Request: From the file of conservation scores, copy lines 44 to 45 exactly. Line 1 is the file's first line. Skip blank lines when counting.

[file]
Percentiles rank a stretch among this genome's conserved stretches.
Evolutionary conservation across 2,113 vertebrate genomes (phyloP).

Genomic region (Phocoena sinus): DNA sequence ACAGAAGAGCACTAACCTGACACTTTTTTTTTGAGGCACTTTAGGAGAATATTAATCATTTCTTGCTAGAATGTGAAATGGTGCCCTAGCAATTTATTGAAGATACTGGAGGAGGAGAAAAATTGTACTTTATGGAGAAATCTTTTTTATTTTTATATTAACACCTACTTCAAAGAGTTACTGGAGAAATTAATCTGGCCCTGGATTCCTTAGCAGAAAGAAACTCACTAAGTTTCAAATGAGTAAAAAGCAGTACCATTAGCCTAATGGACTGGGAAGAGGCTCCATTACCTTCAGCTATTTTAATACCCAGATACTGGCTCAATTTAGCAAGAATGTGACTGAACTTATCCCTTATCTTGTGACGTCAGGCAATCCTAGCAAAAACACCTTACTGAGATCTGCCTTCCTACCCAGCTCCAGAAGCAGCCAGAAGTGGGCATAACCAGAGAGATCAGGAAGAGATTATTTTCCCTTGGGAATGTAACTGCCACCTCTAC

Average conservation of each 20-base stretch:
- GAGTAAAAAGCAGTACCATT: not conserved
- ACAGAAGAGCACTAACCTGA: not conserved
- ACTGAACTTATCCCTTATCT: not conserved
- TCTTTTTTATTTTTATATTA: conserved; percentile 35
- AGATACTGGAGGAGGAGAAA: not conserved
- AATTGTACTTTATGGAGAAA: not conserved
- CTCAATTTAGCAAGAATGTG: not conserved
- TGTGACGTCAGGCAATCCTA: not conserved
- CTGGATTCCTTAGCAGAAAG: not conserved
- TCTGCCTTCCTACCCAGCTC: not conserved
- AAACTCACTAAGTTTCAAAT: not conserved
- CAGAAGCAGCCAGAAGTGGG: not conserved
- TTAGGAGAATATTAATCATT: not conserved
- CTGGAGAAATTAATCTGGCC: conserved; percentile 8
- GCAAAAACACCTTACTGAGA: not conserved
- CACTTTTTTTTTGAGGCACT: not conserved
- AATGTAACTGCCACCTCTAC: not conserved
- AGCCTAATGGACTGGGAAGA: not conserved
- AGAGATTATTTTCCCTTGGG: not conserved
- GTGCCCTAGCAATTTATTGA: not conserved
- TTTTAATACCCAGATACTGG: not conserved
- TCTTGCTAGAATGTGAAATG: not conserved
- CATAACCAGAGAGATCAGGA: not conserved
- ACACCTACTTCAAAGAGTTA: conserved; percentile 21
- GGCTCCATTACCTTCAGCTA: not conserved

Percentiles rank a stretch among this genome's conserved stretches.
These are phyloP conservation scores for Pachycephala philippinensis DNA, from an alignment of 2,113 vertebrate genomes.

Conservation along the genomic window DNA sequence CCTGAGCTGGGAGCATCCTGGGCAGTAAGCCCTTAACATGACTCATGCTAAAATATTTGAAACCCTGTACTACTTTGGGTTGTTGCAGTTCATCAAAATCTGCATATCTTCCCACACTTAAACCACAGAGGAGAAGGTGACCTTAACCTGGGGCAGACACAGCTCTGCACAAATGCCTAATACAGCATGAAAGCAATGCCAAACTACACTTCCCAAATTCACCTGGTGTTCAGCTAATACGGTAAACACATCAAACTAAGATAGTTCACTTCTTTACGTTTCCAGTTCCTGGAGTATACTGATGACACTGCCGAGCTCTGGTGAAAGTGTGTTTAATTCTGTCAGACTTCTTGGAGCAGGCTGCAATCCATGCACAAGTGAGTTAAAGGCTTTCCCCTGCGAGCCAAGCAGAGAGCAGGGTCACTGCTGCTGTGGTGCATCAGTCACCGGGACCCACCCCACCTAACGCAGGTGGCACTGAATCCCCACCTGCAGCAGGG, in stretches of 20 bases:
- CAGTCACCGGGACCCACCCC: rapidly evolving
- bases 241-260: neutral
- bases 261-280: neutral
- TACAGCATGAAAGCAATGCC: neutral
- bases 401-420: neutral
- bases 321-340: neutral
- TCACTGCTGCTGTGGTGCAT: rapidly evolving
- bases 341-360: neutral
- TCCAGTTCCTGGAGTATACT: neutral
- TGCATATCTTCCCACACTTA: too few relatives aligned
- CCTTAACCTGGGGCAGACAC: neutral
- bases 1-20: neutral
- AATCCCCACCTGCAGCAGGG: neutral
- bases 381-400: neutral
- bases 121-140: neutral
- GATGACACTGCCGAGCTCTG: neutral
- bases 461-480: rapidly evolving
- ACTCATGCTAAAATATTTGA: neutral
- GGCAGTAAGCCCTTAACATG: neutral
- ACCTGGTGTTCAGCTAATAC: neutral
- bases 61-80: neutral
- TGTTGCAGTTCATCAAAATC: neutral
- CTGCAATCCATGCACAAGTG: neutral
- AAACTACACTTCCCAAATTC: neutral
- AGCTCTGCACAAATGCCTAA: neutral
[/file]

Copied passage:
- bases 1-20: neutral
- AATCCCCACCTGCAGCAGGG: neutral